The utilisation of game meat contributes towards various Sustainable Development Goals; however, it is necessary to quantify and optimise game meat quality for the commercial market to ensure high and uniform product quality to ensure consumer satisfaction. Understanding the factors that impact game meat quality, like muscle fibre composition, can provide insight into the expected meat quality of certain game species and subsequently determine appropriate processing and cooking techniques. Therefore, the aim of the study was to compare the muscle fibre characteristics of two farmed game species and cattle. Cattle (Bos Taurus; n = 10), common eland (Tragelaphus oryx; n = 10), and fallow deer (Dama dama; n = 10) were slaughtered at approximately 18 months of age. The samples of the longissimus thoracis et lumborum (LTL), triceps brachii (TB), and rectus abdominis (RA) muscles were analysed for muscle fibre composition. Cattle muscles had larger cross-sectional areas for all muscle fibre types within all muscles compared to the common eland and fallow deer muscles. The LTL of the fallow deer and eland muscles showed lower proportions of type I and higher proportions of type IIA fibres than cattle. Moreover, the proportion of type I fibres was lower in the LTL of fallow deer and eland compared to other muscles, differences that were not observed in cattle. These results may be an important indicator of changes in muscle mass that could occur in these farmed species as a result of future breeding selection.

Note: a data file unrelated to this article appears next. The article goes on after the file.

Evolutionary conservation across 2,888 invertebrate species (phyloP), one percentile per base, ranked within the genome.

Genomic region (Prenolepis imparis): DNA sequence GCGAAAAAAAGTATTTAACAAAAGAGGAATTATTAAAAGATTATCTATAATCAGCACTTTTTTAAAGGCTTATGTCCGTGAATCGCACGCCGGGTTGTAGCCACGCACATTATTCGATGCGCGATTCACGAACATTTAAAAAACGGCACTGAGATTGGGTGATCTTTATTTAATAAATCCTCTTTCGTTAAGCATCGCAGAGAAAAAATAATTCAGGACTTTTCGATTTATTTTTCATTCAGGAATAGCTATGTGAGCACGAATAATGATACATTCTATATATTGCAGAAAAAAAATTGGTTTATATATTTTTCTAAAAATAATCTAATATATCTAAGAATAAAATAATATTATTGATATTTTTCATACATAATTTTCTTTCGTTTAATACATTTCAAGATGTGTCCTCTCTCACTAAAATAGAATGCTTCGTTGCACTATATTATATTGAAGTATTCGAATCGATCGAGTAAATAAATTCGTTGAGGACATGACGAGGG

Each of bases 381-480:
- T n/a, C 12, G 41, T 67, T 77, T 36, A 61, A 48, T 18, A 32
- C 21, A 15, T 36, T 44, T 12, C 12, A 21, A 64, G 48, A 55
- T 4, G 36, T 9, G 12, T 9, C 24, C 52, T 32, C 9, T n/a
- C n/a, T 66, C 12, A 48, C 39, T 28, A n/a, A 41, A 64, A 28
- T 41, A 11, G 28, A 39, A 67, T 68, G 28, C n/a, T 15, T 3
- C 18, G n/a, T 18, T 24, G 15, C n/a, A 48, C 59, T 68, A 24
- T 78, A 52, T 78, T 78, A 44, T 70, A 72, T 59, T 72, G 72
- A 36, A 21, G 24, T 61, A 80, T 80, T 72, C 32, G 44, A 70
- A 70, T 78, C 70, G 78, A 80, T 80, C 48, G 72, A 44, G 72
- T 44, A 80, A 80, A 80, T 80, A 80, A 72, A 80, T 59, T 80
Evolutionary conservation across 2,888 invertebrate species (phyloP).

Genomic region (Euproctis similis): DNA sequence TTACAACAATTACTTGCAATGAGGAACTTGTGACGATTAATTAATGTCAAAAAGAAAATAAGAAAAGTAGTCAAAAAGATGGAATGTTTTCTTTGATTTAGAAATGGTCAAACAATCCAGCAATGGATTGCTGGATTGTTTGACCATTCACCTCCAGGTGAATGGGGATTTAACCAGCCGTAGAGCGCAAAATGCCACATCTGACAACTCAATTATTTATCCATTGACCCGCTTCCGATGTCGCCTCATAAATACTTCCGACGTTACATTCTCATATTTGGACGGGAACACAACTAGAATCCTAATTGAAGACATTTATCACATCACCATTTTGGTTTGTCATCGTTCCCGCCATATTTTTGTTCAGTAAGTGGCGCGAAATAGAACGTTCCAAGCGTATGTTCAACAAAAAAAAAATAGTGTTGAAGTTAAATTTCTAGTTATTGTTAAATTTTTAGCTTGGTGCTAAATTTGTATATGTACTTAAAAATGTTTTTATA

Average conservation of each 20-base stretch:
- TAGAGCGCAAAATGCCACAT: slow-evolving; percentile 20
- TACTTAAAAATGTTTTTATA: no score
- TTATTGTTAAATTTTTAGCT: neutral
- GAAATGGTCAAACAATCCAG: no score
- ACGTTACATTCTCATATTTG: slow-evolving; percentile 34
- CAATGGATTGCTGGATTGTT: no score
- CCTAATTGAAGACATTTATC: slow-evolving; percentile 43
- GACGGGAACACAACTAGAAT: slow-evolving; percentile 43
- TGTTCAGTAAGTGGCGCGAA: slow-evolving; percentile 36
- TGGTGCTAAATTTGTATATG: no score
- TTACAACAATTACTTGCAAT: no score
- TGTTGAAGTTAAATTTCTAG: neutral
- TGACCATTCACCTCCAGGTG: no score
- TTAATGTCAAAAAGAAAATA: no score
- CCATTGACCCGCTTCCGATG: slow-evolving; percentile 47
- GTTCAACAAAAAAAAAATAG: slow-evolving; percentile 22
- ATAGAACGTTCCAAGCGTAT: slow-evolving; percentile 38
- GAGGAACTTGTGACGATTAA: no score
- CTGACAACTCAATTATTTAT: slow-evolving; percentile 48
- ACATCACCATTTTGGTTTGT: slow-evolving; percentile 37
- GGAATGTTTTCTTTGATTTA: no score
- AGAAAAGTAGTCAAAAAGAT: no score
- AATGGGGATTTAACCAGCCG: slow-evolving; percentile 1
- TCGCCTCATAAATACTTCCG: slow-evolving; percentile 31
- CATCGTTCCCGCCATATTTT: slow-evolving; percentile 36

"Experientia docet" - Experience is the best teacher